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Good news travels fast, and a true example of this is young Nenad Božidarević (25) from Belgrade, who with only 22 managed to get a job at Facebook, the most popular social network and one of the strongest companies in the world.
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We were able to contact Nenad how else but over Facebook and for our portal he revealed rather interesting details from his career which is quite rich: what an ordinary working day looks like, whether he met Mark Zuckerberg, where the idea to apply for work at Facebook came from ...
This young programmer was born in 1990, he is from Belgrade, where he finished Mathematical Gymnasium and Faculty of Computer Sciences, and his story with Facebook begins in late 2011 when he was contacted by a recruiter who asked him if he was interested for a practice in this company.
No doubt that what Nenad achieved is the dream of many programmers. This is his story that began in Belgrade while he was still a student, continued in California and still lasts, and it is interesting that if he was to have an opportunity to do what he likes in Serbia, he would return even for a lower salary.
How did you come up with the idea to apply for work at Facebook and what the selection of candidates looked like?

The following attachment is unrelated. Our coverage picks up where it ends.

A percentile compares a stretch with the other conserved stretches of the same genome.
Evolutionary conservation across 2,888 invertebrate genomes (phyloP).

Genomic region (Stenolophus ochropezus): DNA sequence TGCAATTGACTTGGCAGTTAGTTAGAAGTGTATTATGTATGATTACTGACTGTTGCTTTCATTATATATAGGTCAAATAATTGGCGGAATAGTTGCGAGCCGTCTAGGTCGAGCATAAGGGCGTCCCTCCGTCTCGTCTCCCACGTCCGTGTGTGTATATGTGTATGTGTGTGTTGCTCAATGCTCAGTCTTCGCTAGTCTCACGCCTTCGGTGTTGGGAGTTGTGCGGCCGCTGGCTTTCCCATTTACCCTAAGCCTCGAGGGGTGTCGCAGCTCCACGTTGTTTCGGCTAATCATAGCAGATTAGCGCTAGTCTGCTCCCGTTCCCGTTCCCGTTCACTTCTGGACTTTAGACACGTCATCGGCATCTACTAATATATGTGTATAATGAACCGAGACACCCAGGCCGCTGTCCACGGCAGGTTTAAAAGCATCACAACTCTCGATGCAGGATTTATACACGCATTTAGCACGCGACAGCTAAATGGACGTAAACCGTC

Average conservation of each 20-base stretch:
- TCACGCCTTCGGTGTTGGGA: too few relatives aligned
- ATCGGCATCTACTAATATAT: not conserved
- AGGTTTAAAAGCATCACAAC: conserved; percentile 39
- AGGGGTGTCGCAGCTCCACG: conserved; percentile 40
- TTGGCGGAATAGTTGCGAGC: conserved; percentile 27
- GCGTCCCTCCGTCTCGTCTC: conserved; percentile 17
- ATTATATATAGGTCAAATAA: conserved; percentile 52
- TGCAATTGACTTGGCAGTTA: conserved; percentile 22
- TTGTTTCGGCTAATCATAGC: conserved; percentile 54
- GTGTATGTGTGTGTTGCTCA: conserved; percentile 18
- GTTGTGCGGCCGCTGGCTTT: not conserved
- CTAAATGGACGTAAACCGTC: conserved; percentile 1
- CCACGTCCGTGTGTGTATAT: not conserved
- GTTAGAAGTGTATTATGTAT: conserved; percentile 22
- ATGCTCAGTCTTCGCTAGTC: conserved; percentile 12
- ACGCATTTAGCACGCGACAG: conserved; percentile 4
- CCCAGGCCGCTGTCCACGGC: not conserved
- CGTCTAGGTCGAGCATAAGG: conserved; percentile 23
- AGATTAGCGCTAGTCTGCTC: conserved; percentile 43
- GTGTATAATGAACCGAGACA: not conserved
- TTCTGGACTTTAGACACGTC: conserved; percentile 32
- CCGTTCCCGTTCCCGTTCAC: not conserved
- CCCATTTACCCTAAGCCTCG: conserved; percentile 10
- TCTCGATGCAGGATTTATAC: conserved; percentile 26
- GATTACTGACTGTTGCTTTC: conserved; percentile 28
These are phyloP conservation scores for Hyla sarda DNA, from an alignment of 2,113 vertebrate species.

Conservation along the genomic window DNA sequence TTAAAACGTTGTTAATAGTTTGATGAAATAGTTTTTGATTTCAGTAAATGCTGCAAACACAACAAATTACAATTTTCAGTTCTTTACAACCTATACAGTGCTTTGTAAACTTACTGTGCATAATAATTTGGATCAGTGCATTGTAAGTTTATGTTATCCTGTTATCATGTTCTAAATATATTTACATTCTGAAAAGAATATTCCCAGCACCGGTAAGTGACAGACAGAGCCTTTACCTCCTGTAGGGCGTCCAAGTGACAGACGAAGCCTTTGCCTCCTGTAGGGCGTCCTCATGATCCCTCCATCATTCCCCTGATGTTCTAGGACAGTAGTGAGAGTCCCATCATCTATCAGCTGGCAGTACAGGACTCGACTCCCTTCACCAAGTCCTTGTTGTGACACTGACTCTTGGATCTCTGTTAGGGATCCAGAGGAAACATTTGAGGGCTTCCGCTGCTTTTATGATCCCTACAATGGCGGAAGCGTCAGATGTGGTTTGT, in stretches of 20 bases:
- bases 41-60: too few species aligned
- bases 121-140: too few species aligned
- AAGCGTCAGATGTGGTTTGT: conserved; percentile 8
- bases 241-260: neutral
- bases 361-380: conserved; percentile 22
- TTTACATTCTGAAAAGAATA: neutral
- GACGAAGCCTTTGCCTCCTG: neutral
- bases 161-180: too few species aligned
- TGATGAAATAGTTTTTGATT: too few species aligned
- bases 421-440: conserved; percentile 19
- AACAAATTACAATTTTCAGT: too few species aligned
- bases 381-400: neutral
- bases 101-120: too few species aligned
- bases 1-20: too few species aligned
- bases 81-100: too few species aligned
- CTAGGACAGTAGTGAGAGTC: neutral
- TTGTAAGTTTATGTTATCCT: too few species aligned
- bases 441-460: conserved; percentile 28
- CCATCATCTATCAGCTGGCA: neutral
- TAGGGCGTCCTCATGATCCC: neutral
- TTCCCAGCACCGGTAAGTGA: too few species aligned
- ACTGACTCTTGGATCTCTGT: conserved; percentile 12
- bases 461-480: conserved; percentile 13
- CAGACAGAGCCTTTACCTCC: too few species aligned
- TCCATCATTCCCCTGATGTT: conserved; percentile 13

In fact, application for Facebook did not even occur to me, but in late 2011 I was contacted by a recruiter who asked me if I was interested to apply for practice. As I had nothing to lose, I decided to apply, at least to experience an interview in such a large company.
The whole process has gone very quickly, so in less than a month I had three phone calls, after which the hold followed. A month after the last interview - and I must add not at all pleasant month - I received an email from the recruiter and soon after there came a call where they told me I got an offer for practice.
What did the job interview look like, what did they ask you?
As I said, there were three telephone interviews, and their content was pretty standard. As I was a student at the time, they could not focus on the knowledge acquired by working in the industry, so the main topic of the three interviews was solving specific programming problems with a hint of mathematics.
In addition, during the interview, there was also a relaxed conversation that is used to evaluate someone as a person, but there were no pointless questions like: "What are your weaknesses?"
Did you have any work experience before you started working for Facebook?
As I got a job at Facebook immediately after studies, my previous experience was not too extensive - besides various smaller projects that I worked on my own. After sophomore year I had a semi-annual practice at the Microsoft development center in Belgrade, and after the third year I was on a quarterly practice in Facebook on the basis of which I got a job offer.
Do you expect that you will be invited to come to California?